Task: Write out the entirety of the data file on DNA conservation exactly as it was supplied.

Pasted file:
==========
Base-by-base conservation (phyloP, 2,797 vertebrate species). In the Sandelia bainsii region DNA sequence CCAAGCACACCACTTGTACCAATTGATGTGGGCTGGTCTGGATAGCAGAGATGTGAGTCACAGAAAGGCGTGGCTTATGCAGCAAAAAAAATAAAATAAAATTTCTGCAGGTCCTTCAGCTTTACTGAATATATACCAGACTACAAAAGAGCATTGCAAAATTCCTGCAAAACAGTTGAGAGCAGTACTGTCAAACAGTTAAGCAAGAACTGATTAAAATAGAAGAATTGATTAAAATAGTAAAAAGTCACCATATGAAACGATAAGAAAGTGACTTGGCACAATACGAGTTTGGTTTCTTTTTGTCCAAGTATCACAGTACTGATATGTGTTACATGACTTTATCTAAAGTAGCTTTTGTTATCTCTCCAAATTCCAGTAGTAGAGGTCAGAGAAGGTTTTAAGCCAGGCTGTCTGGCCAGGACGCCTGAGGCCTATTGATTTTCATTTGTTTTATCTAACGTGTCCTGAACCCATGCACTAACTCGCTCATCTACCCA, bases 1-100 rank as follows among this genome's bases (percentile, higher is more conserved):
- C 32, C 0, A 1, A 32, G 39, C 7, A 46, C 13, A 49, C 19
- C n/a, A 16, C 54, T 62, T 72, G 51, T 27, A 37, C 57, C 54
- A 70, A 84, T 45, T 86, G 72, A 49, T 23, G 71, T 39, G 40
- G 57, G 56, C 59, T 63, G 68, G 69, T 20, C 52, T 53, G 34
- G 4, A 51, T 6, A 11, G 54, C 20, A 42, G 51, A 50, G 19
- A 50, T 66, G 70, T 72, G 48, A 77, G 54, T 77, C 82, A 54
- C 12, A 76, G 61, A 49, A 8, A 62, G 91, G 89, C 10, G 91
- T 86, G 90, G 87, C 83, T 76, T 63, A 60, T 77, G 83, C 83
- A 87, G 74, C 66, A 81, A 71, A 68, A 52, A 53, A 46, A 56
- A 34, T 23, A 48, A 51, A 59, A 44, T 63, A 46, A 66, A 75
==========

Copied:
Base-by-base conservation (phyloP, 2,797 vertebrate species). In the Sandelia bainsii region DNA sequence CCAAGCACACCACTTGTACCAATTGATGTGGGCTGGTCTGGATAGCAGAGATGTGAGTCACAGAAAGGCGTGGCTTATGCAGCAAAAAAAATAAAATAAAATTTCTGCAGGTCCTTCAGCTTTACTGAATATATACCAGACTACAAAAGAGCATTGCAAAATTCCTGCAAAACAGTTGAGAGCAGTACTGTCAAACAGTTAAGCAAGAACTGATTAAAATAGAAGAATTGATTAAAATAGTAAAAAGTCACCATATGAAACGATAAGAAAGTGACTTGGCACAATACGAGTTTGGTTTCTTTTTGTCCAAGTATCACAGTACTGATATGTGTTACATGACTTTATCTAAAGTAGCTTTTGTTATCTCTCCAAATTCCAGTAGTAGAGGTCAGAGAAGGTTTTAAGCCAGGCTGTCTGGCCAGGACGCCTGAGGCCTATTGATTTTCATTTGTTTTATCTAACGTGTCCTGAACCCATGCACTAACTCGCTCATCTACCCA, bases 1-100 rank as follows among this genome's bases (percentile, higher is more conserved):
- C 32, C 0, A 1, A 32, G 39, C 7, A 46, C 13, A 49, C 19
- C n/a, A 16, C 54, T 62, T 72, G 51, T 27, A 37, C 57, C 54
- A 70, A 84, T 45, T 86, G 72, A 49, T 23, G 71, T 39, G 40
- G 57, G 56, C 59, T 63, G 68, G 69, T 20, C 52, T 53, G 34
- G 4, A 51, T 6, A 11, G 54, C 20, A 42, G 51, A 50, G 19
- A 50, T 66, G 70, T 72, G 48, A 77, G 54, T 77, C 82, A 54
- C 12, A 76, G 61, A 49, A 8, A 62, G 91, G 89, C 10, G 91
- T 86, G 90, G 87, C 83, T 76, T 63, A 60, T 77, G 83, C 83
- A 87, G 74, C 66, A 81, A 71, A 68, A 52, A 53, A 46, A 56
- A 34, T 23, A 48, A 51, A 59, A 44, T 63, A 46, A 66, A 75